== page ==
Rudin defines the segment to be the set of all real numbers such that .
In one example he considers the subset of and says that it is not an open set if we regard it as a subset of , but that it is open if we regard it as a subset of .
How do I regard the segment as a subset of ? The way I see it from his definition of a segment, it is just a part of the "x-axis" and would be open just as in ...
This is a pretty old thread, but I'm taking the liberty of raising an unresolved issue with the original question.
While an explanation for being non-open in has been suggested, it does not explain how may be regarded as a subset of , as Rudin implies in pg. 35 "Example 2.2(g) showed that a set may be open relative to Y without being an open subset of X." In short, how is the interval open and non-open in the same metric space?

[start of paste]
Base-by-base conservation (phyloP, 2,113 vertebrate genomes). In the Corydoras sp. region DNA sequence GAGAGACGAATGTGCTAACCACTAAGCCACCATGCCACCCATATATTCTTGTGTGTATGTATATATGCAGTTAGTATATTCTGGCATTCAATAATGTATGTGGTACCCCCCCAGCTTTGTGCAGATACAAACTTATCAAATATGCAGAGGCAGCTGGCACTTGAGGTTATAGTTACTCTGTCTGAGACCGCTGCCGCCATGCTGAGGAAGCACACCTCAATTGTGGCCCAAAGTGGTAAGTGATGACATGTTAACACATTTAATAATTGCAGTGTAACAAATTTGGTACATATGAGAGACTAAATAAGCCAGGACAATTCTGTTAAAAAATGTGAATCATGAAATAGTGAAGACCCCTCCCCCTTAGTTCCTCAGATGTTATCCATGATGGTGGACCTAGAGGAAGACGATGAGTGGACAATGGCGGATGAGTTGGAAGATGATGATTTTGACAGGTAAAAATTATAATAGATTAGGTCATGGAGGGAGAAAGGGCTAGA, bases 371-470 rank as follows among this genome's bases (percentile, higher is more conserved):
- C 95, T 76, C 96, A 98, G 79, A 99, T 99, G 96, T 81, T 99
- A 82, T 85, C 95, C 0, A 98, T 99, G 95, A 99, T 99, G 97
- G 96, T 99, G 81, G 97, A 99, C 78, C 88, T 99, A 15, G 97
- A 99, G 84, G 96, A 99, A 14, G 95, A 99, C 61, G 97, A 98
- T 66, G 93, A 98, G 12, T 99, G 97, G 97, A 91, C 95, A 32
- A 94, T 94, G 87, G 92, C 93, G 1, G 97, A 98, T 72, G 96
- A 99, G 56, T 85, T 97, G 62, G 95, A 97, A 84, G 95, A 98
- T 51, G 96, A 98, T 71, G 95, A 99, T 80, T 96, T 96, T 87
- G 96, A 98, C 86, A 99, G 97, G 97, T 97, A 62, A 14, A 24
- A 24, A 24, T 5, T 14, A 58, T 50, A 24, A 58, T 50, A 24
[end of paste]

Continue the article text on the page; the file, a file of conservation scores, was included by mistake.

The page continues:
in general, the way we regard as a subset of is to identify it with the set .
this sends the point (the real line becomes "the x-axis").
the non-null intersection of an open disk in with , is just an open interval on the x-axis.
these "open intervals on the x-axis" are open in the relative topology on the x-axis induced by the topology on the plane, but are not open in the full plane.